Vail candidate Kathryn Middleton in her own words
Candidate is focused on ensuring Vail’s future success
The Vail Daily is running Q&A’s with the 10 candidates running for four seats on the Vail Town Council. The questionnaires will run in the order that the candidates appear on the ballot. The town is participating in Eagle County’s coordinated election. Ballots will be mailed out Oct. 8.
Name: Kathryn Middleton
Occupation: Retail sales
Length of residence in Vail: 39 years
Have you served on any other town boards or commissions (that includes the Vail Recreation District and county boards and commissions, if any)?: I currently serve on the Design Review Board for a partial term that expires in March 2022.
Why do you want this job? To ensure that the future of Vail has an engaged, strong community with shared values for smart economic growth and vitality that doesn’t overwhelm the carrying capacity of the town’s valley walls and our coveted natural mountain environment.
What has the current council done well? What could it have done better? The current council has done well responding to the COVID-19 pandemic to ensure economic resiliency. Revising the town’s budget; implementing communitywide indoor and outdoor mask-wearing and social distancing protocols; and expanding restaurant and retail establishments’ ability to utilize designated outdoor space to conduct business — all contributed to helping the community generate revenue, keep people working and helped reduce the spread of the virus.
The PrimaVail program is a positive step to create shared value for our mountain environment and outdoor recreation community.
I am also a proponent of the community survey that was conducted last spring. It identified the community’s priorities for action to include environmental and sustainability efforts, housing for residential and deed-restricted housing and parking management policies. All these action items are on the top of my list to address and work toward solutions as a council member.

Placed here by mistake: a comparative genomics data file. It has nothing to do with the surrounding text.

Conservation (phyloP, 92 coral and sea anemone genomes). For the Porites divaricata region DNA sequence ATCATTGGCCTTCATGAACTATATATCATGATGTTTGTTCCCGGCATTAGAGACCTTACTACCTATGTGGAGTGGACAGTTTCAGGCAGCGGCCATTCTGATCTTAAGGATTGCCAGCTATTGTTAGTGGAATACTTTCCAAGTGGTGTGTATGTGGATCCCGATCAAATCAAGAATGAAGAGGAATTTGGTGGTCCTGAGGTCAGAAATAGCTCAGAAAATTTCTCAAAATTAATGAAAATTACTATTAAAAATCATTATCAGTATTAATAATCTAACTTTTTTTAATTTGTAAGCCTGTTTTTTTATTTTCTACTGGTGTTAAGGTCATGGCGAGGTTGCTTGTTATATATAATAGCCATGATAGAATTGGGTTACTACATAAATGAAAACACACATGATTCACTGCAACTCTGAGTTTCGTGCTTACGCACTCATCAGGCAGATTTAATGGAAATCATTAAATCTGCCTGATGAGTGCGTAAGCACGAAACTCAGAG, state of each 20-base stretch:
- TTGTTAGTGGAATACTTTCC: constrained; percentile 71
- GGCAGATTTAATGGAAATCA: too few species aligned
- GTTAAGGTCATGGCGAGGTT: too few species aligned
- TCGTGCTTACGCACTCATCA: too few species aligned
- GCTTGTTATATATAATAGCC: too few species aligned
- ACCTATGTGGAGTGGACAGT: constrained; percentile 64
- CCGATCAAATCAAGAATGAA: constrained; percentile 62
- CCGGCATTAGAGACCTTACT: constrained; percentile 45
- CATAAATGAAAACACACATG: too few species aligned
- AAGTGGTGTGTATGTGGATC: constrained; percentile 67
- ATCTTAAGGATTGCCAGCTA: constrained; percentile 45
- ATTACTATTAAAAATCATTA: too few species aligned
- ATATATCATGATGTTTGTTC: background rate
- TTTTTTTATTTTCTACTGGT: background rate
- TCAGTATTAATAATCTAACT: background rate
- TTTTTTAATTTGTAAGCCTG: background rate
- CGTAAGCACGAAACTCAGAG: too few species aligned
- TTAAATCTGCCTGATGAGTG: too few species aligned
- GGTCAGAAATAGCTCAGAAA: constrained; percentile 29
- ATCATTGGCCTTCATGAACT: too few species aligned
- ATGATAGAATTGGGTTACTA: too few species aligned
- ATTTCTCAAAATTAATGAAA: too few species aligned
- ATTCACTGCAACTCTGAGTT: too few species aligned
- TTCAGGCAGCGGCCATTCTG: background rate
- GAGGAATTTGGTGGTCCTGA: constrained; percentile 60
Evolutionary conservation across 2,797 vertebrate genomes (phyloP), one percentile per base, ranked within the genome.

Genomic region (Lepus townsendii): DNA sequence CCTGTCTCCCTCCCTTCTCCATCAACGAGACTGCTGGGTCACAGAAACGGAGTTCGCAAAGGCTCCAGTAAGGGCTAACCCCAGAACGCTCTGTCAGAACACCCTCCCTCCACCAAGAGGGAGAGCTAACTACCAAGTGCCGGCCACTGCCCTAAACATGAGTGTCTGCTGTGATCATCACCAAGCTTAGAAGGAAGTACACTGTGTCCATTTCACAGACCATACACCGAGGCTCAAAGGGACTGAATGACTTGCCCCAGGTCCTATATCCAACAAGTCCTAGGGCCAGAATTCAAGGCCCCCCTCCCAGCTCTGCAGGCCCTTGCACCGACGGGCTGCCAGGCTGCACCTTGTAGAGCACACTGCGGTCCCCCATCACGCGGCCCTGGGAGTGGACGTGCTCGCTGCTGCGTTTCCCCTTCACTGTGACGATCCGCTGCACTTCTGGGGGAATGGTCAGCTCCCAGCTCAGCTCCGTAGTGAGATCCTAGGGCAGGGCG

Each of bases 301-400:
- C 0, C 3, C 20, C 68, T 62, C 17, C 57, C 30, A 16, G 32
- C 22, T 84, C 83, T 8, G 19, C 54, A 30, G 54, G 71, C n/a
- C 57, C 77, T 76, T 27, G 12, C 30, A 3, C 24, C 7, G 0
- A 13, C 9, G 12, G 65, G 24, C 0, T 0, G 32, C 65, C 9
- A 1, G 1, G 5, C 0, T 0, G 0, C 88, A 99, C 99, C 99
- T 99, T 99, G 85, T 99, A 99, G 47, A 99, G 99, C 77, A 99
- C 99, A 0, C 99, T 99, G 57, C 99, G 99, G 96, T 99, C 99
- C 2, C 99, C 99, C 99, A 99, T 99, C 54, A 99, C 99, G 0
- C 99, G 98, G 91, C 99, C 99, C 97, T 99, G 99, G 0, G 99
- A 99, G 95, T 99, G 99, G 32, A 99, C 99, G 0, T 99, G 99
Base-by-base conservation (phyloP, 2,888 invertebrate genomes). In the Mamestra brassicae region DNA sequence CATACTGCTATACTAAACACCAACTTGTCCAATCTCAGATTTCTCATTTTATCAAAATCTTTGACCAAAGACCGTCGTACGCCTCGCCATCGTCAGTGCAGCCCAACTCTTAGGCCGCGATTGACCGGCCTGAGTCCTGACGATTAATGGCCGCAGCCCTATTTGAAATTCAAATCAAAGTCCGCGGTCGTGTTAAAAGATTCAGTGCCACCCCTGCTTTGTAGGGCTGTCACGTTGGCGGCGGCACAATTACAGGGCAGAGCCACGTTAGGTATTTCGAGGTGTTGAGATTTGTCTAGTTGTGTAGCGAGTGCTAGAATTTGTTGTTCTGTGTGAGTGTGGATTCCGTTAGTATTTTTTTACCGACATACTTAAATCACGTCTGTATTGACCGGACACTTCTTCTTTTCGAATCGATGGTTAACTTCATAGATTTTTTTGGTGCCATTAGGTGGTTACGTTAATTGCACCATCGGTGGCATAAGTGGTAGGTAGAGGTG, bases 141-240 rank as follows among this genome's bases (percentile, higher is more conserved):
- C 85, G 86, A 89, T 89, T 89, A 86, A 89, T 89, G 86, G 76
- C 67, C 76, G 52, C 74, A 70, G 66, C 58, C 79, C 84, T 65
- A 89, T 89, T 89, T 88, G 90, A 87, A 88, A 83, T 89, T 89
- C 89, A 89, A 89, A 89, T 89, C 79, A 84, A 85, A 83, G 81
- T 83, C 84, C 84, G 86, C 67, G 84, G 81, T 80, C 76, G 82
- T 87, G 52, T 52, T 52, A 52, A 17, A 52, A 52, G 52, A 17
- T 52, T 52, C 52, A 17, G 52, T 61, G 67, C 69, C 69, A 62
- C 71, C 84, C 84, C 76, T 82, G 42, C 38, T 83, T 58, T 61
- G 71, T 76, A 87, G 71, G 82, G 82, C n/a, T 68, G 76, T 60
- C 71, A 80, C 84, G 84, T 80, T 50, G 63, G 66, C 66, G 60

Booth Heights: It’s my belief that the current Town Council did the best they could to navigate this complex situation. At this point, the Residences at Main Vail employee housing development is underway, with Phase 1 to begin this fall. The Children’s Garden of Learning has been relocated to the charter bus lot in Lionshead for the next three to five years until a permanent location can be identified. This location has access to the library and the mountain to enhance the sense of community with our children in the village.
What’s your position on the proposed half-cent sales tax increase for housing initiatives? I am all for it. The town is a tax-based entity, and this is a minimal increase to implement a solid beginning to grow a dedicated fund to help solve employee housing problems. This shows the town’s commitment to the business community, but it does not impact essentials such as groceries and gasoline.
If elected, what’s the main thing you’d like to see the council accomplish in the next two or four years? Aside from working hard to find lasting solutions to the ongoing issues: recruiting employees, employee housing, affordable housing, parking and curtailing the number of special events. The main thing I would like to see is getting the community to rally around sustainability initiatives.
This demonstrates the town’s existing commitment to be environmentally conscious and retain economic vitality that is part of the original Vail Town Charter, which expresses that “Vail is unique and places greater emphasis on aesthetic, environmental, promotional and recreational concerns than in most municipal governments.”